And as I continued to push through the uncertainty and look for opportunities in this gift of travel I’d been given, I came to know myself better than ever before.
My travels have revealed to me that I am an introvert, a creative, and an HSP (highly sensitive person).
During my visit to San Francisco, I confronted a former version of myself that no longer served me and forcefully shut the door in her face.
On my solo travels in Mexico, one of the first times I have ever truly hated being alone, I connected with a spiritual side of myself that was begging to be awakened.
In France, I found the strength to speak my truth and to bear every emotion unapologetically.
On this rather unexpected trip to the Canary Islands, I’ve been afforded the time and space necessary to do some much-needed healing.
Even when my decisions don’t feel right or have no rational justification, good things come of them. When I feel as though my life has just been burned to the ground, something better always rises from the ashes.
And so, as I transition back to a life in the US later this summer with more uncertainty than ever and exactly zero travel plans on the horizon, I will keep my eyes and my heart open wide and my hands at the ready to build an opportunity if it cannot be seen.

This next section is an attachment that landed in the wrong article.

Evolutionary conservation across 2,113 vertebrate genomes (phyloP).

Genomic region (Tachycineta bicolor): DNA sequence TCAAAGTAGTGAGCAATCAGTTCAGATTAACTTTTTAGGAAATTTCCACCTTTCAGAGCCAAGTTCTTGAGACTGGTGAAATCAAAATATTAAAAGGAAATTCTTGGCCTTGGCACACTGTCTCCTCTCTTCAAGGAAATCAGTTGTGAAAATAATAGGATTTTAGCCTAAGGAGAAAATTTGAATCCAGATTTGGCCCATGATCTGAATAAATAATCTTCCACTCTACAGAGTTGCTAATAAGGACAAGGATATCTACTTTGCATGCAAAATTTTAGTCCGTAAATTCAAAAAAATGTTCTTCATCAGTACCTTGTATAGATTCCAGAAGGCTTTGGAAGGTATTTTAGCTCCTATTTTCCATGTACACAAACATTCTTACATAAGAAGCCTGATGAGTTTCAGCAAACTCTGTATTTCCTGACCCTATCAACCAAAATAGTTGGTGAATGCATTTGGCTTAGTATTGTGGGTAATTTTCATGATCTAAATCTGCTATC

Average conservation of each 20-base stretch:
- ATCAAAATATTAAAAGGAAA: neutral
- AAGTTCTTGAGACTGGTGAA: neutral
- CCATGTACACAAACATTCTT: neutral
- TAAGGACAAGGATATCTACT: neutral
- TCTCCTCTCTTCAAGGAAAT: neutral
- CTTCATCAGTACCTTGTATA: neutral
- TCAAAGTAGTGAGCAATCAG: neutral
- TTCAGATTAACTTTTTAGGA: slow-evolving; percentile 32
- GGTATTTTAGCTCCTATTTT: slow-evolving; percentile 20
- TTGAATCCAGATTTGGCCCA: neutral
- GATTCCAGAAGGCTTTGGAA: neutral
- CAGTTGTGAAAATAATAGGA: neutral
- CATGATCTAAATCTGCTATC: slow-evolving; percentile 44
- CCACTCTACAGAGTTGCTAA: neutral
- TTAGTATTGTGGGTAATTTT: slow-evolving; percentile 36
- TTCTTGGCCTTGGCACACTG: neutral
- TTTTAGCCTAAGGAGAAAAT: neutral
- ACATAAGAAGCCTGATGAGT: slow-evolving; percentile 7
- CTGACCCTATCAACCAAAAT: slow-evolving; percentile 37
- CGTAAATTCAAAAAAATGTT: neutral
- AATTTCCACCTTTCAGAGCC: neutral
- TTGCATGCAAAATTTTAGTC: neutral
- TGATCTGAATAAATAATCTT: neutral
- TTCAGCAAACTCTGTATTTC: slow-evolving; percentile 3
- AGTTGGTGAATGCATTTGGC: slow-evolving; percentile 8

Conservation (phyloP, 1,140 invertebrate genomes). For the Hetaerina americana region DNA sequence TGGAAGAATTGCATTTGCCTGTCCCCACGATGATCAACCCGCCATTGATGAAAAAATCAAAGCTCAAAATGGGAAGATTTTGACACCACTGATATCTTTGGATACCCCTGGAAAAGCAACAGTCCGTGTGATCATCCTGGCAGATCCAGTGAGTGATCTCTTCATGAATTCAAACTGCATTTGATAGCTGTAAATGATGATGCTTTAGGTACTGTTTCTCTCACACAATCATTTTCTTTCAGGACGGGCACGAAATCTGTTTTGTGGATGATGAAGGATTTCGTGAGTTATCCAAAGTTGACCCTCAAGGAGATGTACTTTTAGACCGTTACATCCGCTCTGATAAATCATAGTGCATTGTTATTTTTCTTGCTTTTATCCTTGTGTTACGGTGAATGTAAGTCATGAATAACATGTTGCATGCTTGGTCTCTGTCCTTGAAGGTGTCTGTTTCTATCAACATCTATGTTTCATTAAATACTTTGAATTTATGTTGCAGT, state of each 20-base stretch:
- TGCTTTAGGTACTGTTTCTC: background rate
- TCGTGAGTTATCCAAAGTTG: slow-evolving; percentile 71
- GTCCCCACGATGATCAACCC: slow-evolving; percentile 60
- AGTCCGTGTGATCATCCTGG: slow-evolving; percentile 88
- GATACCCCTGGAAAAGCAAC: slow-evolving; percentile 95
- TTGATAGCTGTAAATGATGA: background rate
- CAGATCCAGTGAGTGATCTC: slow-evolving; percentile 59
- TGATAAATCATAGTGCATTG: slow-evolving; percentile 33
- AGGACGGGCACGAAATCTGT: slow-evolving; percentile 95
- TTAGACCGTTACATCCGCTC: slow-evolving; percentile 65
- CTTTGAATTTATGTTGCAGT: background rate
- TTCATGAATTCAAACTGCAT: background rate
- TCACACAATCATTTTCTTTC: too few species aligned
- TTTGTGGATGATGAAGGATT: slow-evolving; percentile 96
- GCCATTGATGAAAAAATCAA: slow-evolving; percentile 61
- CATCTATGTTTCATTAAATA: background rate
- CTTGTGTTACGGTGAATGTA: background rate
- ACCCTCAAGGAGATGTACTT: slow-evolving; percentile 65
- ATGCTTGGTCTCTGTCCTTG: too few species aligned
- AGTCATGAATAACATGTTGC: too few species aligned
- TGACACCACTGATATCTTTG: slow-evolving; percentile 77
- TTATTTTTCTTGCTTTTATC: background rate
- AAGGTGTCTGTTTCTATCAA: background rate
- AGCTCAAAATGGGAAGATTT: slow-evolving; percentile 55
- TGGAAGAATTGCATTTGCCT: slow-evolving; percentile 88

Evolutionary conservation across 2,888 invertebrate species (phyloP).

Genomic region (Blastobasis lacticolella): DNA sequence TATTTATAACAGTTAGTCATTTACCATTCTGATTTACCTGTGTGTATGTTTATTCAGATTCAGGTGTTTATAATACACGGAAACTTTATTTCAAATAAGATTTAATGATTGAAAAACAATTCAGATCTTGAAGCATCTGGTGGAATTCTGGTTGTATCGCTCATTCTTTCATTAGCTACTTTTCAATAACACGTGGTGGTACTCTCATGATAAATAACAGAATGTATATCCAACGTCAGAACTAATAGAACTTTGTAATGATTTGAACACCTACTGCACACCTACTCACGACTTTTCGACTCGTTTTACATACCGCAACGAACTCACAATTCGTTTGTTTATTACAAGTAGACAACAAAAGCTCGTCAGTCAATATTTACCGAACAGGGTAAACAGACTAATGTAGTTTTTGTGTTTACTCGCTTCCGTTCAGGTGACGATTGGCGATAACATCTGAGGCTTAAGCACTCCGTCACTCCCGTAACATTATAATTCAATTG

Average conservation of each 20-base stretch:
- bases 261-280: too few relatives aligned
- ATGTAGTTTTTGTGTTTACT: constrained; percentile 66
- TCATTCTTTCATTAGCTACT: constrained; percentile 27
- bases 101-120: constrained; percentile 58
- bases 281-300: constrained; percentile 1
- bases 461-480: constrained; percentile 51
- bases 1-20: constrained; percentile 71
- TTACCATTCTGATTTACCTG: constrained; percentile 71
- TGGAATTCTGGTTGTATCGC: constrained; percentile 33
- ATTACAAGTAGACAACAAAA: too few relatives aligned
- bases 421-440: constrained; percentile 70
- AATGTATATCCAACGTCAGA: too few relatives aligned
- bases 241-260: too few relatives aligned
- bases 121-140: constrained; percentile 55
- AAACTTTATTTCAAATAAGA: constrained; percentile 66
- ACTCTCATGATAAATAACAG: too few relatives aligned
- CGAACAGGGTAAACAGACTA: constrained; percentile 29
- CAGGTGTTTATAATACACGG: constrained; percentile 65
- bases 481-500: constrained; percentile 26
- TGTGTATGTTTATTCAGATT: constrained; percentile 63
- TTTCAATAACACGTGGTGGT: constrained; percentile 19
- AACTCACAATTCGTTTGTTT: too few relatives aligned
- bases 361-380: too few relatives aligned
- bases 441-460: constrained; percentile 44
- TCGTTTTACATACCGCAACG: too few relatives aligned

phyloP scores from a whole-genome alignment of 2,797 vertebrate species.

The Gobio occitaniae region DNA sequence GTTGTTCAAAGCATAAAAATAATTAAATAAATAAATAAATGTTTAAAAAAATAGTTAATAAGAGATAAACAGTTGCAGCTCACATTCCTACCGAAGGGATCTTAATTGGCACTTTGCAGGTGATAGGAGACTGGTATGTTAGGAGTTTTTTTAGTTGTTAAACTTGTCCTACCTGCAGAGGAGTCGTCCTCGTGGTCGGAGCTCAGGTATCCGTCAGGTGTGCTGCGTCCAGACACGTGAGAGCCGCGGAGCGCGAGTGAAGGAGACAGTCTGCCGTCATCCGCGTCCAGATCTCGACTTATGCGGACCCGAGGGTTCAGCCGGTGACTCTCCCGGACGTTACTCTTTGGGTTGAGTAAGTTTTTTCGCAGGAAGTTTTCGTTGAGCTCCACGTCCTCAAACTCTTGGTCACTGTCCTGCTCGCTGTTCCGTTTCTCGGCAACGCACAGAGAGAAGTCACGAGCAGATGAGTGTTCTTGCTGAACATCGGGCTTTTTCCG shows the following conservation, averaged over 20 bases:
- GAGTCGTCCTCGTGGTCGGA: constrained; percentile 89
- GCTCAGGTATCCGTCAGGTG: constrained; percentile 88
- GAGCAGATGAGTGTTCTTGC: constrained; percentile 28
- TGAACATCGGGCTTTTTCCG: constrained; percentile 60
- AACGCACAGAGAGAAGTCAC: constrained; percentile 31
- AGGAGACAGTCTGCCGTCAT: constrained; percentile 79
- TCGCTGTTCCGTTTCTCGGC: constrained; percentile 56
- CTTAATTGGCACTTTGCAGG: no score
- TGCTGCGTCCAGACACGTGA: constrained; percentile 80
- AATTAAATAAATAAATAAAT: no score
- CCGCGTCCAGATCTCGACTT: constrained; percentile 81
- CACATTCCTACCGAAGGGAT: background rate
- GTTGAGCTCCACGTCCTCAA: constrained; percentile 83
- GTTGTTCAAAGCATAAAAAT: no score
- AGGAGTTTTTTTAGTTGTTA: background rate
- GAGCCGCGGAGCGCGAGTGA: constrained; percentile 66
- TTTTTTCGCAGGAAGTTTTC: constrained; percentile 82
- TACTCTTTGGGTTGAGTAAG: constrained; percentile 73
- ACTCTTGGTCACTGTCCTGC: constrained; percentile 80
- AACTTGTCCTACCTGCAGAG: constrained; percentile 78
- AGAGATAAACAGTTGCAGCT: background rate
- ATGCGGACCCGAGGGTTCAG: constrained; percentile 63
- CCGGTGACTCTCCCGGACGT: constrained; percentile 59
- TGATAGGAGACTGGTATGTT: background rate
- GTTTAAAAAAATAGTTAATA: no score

Travel Versus Stability for Self-Improvement
Just a few nights ago, a fellow traveler asked me a simple but rather important question, and one I hadn’t considered in quite some time.
“What is your why,” she said?
What she meant by that oddly phrased question, of course, was Why do you travel?
In the past, I could have answered this question without skipping a beat. I had many whys when I first started traveling:
To educate myself about the world through first-hand experience. To better understand myself. To grow as a person, gain a global perspective.
I even wrote about the subtle yet powerful ways travel changes you in a post appropriately titled, “Why I Travel.”
But were these still my whys today? Sheepishly, I admitted I didn’t know.
Perhaps I’ve already reaped these benefits of travel–the education, the global perspective–at least in a capacity great enough to satisfy my initial need. Perhaps, for now, there is little more self-improvement to be gained from a life in constant motion. Perhaps the time has come to seek what I need from a life that allows for stability–routine, community, a home.
As has already been proven to me many times over this year, the lessons travel endows never cease; I know that if I continue this lifestyle, I will continue to learn and evolve. The next question I am forced to ask myself, then, is at what cost?
The only thing I know with any certainty at this moment is that the time to play caretaker is now. My heart needs looking after, and the only one responsible for that is me.
As I gain a deeper awareness of my emotional and physical well-being, I can see that stability is what allows me to thrive. But no matter what comes of this period of transition and uncertainty, there is an opportunity in there that I don’t plan to miss.
Self-improvement and growth require constant reflection, both at home and on the road. How do you deal with big life transitions? How do you know when it’s time to make a change?